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Thread: Project 1947: Analysis Of Roswell Radar Tracking Testimony

  1. #1

    Project 1947: Analysis Of Roswell Radar Tracking Testimony

    This is a fascinating and thorough investigation and assessment. Well worth reading the whole thing:

    An Assessment Of Steve MacKenzie's Account Of the Radar Tracking Of An
    Unidentified Object Over Southern New Mexico During Early July, 1947

    By C.B. Moore

    (Please Note: C.B. Moore's comments in parentheses.)
    The Account On page 5 of the book The Truth About The UFO Crash At Roswell, by Kevin D. Randle and Donald R. Schmitt, the authors give an anecdotal report by a person named Steve MacKenzie who apparently was a member of the Army Air Forces, stationed at Roswell Army Air Field and assigned to the Eighth Air Force in early July, 1947. In this report, MacKenzie is described as being ordered by Brig. Gen. Martin Scanlon of the Air Defense Command on July 2, 1947 to go to the "radar sites" at White Sands Proving Ground (WSPG) and to monitor the movements of an unidentified flying object, reporting them directly to the general. According to this account, after his arrival at the WSPG radar,

    "MacKenzie could not leave the radar room unattended... he set up a system of mirrors so that he could see a warning light even when he had to use the latrine". "... When it (the object) first appeared, radar operators at White Sands had considered the possibility of a malfunction but a check with a second set, as well as coordination with other sites, including those at Roswell and in Albuquerque, established that the target was real and solid ."(??) "MacKenzie stayed at his post for twenty-four hours straight, but nothing changed (??). The object appeared periodically over southern New Mexico, but usually just 'flitting from one location to another' (even though nothing changed?)" ... "A radar operator stationed at Roswell has confirmed the radar tracks on previous days in early July. On a flight to Albuquerque, they (who are they?) saw a number of disks. When they reported them to the radar facility at Kirtland AAF, they were told they (??) had been tracking disks over New Mexico for several days."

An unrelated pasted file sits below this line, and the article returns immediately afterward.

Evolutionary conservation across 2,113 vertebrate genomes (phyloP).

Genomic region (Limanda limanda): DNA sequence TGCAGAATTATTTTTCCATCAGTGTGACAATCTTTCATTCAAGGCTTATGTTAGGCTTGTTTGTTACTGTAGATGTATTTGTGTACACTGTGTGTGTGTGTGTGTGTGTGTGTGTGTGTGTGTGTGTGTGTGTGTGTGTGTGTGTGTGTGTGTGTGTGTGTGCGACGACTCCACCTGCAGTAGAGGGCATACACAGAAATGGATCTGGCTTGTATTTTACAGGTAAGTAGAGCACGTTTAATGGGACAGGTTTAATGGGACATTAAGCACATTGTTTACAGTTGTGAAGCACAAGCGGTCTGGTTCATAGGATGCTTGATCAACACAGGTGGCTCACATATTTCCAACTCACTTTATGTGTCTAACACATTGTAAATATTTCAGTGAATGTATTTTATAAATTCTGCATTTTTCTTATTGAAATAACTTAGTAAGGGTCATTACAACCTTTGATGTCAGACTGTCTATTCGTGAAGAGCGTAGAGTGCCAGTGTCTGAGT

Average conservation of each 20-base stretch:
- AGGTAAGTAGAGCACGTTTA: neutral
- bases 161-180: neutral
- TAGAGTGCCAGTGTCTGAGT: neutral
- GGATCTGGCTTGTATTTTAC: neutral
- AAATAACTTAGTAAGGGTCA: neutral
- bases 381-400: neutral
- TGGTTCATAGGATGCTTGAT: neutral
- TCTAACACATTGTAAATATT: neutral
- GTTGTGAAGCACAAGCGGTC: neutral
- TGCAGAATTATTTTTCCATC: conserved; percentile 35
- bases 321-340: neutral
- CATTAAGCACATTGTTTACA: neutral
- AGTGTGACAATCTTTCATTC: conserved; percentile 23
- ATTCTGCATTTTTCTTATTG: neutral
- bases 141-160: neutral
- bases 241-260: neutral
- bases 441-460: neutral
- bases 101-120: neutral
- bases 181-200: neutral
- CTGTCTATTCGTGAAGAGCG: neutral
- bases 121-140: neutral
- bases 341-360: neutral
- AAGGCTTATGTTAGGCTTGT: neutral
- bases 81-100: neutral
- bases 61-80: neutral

Read the rest:

  2. #2
    Senior Member majicbar's Avatar
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    Dec 2011
    Minneapolis. Minnesota
    In 1969 my Summer School arranged a field trip to the Farmington, Minnesota missile intercept site. We got a base tour and saw a Nike-Hercules in the assembly bay without a warhead, which the officer said he could not verify as nuclear, the usual official denial of nukes on site. We also on the tour were shown the RADAR setup. As this article points out the RADAR was run out of a truck and the radar was an oscilloscope based system. It wasn't at the time disappointing because we did not expect anything like what we would expect today. The buildings are still there, but there hasn't been any activity there to indicate what was once there.

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    Also this: (Sent by a friend with no other comment)

    "The radar equipment currently in use at White Sands Proving Ground is under the control of the Signal Corps Engineering Laboratories of the Office of the Chief Signal Officer. This equipment is modified SCR-584 designed to operate the AN/APN-55 beacon used in obtaining ballistic information from the missiles fired at this station. This equipment being of an experimental nature obviously is undergoing modifications and extensive testing procedures when not actually in use for a firing. It would, therefore, preclude any possible use by other agencies for procedures set out in subject request from headquarters Eighth Air Force. "

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